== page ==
"A resolution without a plan is really just a wish," she says. "Everyone needs a plan for how their money gets spent, because the money is going to get spent, regardless if you plan to spend it or not." Trustee in bankruptcy and debt professional Leanne Salyzyn doesn't like to use the word budget, but she's all about spending plans. We picked her expert brain for practical tips for making the most of your dough.
Set a realistic goal
Pick a number, any number, make sure it's specific and then write it down. "Come up with an exact amount, whether it's 'I want to save $2,000 to go on a trip in May' or 'I want to have my Visa paid off in full by December 31,' you've got to set down those parameters," says Salyzyn.
Start spreadin' the news
"Tell everybody about it—you're more likely to achieve the financial resolution if you have support," says Salyzyn. The more people you blab about your goals to, the more accountable you might feel to follow up on it. Chances are if you tell all your pals you're saving up for a sweet vacation, when spring comes they'll be asking about it.
Be positive, but also practical
"We're eternal optimists and hope is a wonderful thing," says Salyzyn. "But we can't plan on what-ifs, we have to plan on what's happening." She says we shouldn't rely on potential bonuses or mega tax refunds to save the day, or cover costs.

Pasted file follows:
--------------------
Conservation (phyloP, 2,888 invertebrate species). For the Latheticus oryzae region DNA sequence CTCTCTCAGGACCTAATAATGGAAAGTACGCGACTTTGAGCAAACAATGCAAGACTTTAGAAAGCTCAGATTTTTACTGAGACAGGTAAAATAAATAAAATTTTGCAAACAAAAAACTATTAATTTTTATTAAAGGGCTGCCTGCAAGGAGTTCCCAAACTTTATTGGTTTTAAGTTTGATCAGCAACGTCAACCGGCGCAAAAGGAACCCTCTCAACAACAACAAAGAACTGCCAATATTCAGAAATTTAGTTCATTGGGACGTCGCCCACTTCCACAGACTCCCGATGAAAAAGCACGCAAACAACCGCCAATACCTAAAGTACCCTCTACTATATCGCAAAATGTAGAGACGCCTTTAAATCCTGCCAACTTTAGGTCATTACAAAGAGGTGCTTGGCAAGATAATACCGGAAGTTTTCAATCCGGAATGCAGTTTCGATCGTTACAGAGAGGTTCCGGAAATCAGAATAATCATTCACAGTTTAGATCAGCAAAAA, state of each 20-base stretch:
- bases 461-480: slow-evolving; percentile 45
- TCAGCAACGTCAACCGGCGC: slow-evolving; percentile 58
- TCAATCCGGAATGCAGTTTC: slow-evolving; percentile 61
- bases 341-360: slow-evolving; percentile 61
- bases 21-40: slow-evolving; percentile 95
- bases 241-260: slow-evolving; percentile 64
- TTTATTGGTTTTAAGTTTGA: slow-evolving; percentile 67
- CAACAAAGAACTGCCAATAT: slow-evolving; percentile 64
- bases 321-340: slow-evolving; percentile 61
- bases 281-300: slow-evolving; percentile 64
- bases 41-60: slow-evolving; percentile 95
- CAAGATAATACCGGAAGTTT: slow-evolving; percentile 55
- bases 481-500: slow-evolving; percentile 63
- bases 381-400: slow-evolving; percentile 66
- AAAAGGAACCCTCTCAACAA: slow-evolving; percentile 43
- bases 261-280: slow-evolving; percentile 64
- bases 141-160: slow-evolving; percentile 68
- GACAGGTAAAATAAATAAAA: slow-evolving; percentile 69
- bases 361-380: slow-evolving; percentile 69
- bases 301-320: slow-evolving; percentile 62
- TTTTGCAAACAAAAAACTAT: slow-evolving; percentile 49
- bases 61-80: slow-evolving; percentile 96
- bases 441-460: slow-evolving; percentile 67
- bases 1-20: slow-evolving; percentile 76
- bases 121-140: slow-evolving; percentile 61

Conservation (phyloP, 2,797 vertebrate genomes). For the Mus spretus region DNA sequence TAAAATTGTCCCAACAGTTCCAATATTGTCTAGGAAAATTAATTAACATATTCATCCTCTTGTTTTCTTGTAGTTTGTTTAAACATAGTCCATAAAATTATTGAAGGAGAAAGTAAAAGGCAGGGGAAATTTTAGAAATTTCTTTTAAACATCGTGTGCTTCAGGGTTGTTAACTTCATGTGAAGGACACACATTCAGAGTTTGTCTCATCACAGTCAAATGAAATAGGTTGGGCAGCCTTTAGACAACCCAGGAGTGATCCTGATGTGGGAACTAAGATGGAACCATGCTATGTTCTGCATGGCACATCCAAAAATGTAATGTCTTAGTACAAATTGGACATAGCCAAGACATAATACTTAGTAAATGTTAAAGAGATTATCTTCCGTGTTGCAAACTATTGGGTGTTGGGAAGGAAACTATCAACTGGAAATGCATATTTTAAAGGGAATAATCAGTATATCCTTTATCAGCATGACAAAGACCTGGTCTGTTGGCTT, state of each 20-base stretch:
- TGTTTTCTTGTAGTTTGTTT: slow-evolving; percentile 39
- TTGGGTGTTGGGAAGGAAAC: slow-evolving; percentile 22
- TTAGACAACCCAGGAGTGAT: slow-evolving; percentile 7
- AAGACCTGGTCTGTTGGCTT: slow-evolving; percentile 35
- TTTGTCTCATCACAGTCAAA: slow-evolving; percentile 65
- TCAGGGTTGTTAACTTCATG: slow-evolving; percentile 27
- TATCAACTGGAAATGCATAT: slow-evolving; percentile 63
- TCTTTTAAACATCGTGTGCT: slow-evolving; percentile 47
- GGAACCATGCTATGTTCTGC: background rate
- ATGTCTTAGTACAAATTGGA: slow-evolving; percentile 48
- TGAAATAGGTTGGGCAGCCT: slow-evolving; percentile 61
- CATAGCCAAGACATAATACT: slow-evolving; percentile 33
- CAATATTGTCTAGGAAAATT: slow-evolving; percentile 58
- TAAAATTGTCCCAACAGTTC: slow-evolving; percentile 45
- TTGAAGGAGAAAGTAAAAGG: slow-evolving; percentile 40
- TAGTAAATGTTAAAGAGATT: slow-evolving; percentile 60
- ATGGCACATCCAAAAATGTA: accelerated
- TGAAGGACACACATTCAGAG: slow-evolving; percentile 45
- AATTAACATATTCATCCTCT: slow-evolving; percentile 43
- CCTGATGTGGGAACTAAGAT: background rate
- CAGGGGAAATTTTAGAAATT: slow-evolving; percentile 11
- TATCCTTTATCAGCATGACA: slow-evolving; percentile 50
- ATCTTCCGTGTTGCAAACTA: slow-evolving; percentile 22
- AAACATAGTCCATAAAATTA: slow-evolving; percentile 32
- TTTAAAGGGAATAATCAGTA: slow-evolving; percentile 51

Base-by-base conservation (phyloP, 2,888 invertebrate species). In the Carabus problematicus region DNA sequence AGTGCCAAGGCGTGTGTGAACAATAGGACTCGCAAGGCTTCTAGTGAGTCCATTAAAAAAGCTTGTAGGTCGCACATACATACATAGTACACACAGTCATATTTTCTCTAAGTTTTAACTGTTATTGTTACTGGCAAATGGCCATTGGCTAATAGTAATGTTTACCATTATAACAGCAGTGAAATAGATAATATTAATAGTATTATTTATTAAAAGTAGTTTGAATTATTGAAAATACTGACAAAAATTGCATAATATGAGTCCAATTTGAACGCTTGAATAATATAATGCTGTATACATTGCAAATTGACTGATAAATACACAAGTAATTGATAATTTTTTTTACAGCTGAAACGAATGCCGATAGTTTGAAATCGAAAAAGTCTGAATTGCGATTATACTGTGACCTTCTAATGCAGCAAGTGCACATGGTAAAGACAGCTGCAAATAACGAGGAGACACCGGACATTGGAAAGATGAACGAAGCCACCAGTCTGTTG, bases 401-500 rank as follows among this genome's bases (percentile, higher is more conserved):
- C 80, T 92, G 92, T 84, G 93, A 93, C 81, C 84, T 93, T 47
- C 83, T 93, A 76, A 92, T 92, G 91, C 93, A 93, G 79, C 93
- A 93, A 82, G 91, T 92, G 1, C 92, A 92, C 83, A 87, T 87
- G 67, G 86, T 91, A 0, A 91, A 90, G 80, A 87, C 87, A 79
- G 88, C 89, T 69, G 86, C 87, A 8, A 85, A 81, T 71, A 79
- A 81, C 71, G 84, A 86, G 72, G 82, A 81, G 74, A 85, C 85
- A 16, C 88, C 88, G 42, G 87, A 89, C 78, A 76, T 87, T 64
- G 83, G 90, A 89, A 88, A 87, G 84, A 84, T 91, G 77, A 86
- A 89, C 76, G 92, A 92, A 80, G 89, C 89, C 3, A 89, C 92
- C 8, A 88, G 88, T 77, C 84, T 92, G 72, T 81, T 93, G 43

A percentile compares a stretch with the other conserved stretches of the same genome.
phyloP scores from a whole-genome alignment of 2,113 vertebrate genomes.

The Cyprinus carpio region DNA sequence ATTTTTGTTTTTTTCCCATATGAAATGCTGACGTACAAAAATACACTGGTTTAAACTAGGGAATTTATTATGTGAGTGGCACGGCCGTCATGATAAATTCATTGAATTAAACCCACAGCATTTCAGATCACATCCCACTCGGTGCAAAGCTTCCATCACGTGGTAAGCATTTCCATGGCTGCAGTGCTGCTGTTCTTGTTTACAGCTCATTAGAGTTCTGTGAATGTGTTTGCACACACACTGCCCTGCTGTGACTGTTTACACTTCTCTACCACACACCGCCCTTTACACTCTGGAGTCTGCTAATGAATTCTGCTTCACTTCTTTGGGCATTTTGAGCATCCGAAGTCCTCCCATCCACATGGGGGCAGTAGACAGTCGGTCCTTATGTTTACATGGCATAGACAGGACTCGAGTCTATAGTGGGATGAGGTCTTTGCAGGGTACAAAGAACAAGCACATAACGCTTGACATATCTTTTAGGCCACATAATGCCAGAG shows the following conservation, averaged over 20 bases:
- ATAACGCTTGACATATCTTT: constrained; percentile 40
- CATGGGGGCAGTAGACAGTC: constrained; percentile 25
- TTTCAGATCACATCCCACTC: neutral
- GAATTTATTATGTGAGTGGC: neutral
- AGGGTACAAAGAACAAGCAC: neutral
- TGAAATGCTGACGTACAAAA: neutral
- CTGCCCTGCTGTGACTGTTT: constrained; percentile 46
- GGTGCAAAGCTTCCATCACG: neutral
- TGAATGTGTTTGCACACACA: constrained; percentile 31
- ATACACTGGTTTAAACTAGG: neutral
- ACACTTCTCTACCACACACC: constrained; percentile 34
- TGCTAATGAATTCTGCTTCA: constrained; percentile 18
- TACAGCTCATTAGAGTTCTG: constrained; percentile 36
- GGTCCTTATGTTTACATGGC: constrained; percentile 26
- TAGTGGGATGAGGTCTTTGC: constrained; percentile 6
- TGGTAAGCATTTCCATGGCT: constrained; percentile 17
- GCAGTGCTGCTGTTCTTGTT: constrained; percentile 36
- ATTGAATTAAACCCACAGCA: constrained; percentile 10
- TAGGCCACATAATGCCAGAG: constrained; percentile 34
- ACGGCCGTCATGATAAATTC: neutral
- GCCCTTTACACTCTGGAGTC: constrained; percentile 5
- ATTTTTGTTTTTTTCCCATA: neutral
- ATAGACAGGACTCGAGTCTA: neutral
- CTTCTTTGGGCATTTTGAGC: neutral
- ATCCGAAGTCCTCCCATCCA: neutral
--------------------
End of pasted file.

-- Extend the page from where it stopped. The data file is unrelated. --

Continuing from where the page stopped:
Sure, we're all pumped about our 2015 goals now, but what happens when we hit the wall—or fall off the wagon? That's where daily, weekly and monthly routines help to keep you in line, and tracking your spending can help you find bad habits and create better ones. "Maybe you're saying, 'I don't really have any money left over,' but if you look where you're spending you'll find holes in your pockets. It could be going to the dollar store, or a daily Starbucks. We take $5 here or $10 there for granted." Think about this, a fancy coffee before work every day adds up to around $1,080 —there's your return flight.